Since FY 05, the company’s revenues have grown at a compounded annual growth rate (CAGR) of 40% to Rs 281 crore in FY09. While the company incurred loss in FY 05, its profits have grown at a CAGR of 50% since FY06 to hit Rs 6.7 crore at the end of FY09. The company’s operating and net profit margins presently stand at 16% and 7%, respectively. Post the issue, the company is likely to reduce its debtequity ratio from the current 2.6 to around 0.4. Despite generating profits for the last four fiscal years, the company has not paid any dividends to its shareholders in the past. Considering the company’s aggressive growth plan, it may not be in a position to pay dividends in the near future as well.

The company is in a business that is highly competitive with too many domestic and international brands vying for the consumer’s attention. It may not be easy for the company to raise its market share. Raw materials, mainly commodities, constitute a quarter of the company’s revenues. Rising prices of most agricommodities is likely to put pressure on the company’s operating margins.

The company is valued at 35.5 to 38 times of its estimated full year earnings of FY10. For a new player, this is quite a high P/E by any industry standard. The issue, which is predominantly providing an exit route to the company’s institutional investors, has little value to offer to the retail investors. Investors keen on taking exposure in the out-of-home food service industry may probably get better valuations once the company gets listed.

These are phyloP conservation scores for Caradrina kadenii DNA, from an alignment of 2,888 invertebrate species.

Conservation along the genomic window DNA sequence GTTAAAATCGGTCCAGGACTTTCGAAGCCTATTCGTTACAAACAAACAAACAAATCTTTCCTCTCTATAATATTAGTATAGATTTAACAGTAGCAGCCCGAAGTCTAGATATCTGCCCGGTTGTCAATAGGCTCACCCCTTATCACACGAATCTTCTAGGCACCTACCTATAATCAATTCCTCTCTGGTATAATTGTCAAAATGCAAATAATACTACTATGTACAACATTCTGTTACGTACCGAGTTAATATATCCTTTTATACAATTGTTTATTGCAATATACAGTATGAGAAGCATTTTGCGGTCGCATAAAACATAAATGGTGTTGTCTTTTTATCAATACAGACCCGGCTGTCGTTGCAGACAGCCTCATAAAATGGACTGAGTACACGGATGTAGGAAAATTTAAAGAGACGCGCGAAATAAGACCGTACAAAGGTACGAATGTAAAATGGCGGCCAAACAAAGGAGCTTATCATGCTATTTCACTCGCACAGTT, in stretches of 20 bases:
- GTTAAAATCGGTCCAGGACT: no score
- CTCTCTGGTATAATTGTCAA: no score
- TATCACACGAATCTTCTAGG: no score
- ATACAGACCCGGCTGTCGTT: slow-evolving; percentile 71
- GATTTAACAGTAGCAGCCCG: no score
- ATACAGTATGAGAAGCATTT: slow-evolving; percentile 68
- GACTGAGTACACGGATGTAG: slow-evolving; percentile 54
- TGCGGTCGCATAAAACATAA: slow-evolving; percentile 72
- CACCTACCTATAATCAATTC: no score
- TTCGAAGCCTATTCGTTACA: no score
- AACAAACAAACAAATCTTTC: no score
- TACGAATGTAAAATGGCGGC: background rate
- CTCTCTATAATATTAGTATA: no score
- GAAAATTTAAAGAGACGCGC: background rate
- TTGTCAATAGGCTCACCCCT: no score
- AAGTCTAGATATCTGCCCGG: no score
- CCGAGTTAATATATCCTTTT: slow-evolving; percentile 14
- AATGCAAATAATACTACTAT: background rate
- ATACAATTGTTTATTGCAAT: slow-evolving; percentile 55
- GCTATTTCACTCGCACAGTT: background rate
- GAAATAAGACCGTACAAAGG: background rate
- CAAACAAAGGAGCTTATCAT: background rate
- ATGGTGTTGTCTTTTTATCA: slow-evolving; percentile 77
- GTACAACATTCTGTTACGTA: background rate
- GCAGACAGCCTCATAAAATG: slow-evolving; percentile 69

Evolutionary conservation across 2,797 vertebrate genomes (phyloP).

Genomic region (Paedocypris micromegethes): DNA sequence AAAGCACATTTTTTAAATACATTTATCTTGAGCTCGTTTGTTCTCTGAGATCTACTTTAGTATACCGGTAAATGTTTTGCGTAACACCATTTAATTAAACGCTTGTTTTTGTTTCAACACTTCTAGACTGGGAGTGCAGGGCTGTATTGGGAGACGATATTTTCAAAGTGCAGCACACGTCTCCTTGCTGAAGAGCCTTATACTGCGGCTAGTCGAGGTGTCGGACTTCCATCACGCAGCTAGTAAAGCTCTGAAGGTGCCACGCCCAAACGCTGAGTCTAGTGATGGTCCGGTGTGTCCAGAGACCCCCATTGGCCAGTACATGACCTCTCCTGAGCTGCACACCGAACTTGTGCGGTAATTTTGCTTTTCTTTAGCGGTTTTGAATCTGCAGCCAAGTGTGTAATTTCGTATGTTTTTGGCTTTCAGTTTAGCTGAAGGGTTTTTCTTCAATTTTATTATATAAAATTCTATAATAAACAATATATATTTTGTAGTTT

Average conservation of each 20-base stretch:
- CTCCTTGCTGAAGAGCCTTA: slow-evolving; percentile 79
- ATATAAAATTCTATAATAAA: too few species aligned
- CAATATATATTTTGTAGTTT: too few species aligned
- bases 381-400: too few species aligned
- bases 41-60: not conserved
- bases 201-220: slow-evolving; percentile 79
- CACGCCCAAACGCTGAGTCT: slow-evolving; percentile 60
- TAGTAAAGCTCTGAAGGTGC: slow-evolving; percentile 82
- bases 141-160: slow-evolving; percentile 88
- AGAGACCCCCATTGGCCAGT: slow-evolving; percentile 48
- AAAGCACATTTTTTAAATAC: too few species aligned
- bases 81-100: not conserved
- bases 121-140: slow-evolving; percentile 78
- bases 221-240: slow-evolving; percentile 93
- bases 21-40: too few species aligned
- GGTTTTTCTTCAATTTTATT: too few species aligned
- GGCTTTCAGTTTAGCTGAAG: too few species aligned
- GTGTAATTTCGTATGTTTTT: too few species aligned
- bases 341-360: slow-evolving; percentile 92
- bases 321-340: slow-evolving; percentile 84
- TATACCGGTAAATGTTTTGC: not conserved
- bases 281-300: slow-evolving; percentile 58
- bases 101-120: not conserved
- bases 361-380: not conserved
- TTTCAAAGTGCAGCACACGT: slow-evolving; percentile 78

Despite the positive picture presented by JFL, there are a good many risks. For one, with a good portion of the offer proceeds not flowing into the company, should debt be taken on in the future to fund expansion, it could reduce margins and constrain cash flows.

Two, JFL has an accumulated loss of Rs 62.3 crore as of September 2009, against average yearly profits of about Rs 6 crore, , precluding dividend payouts in initial years after listing.. Once losses are written off, the company would face increased taxes, squeezing net margins.

Three, going forward, inflationary pressures could lead to raw material cost increases. Margins, thus, could slip, else JFL may increase retail prices of its products, which could hurt sales.

Current assets, including cash, also do not cover dues to sundry creditors. Of the capital raised that accrues to JFL, almost 40 per cent goes towards issue expenses and general corporate purposes which may be varied and difficult to ascertain.

Dominos Pizza, while enjoying brand equity in the door-delivery segment, still faces tough competition from dine-in eateries, other national lower-priced fast-food chains such as McDonalds, KFC and so on, besides small, local eateries.

These factors, therefore, argue against paying premium valuations for this offer. It may thus be avoided, but price corrections post-listing bringing about more reasonable valuations may be used to enter what is an attractive business with no other listed competitor.

The issue is open from January 16 to 18. On offer are 22,670,447 shares, of which 4,000,000 shares are a fresh issue. Kotak Mahindra is the lead manager.

Accumulated losses, high interest costs eating into margins and potential hikes in raw material costs make this offer unappetising.

Disclosure: Author does not own any of the stocks discussed here.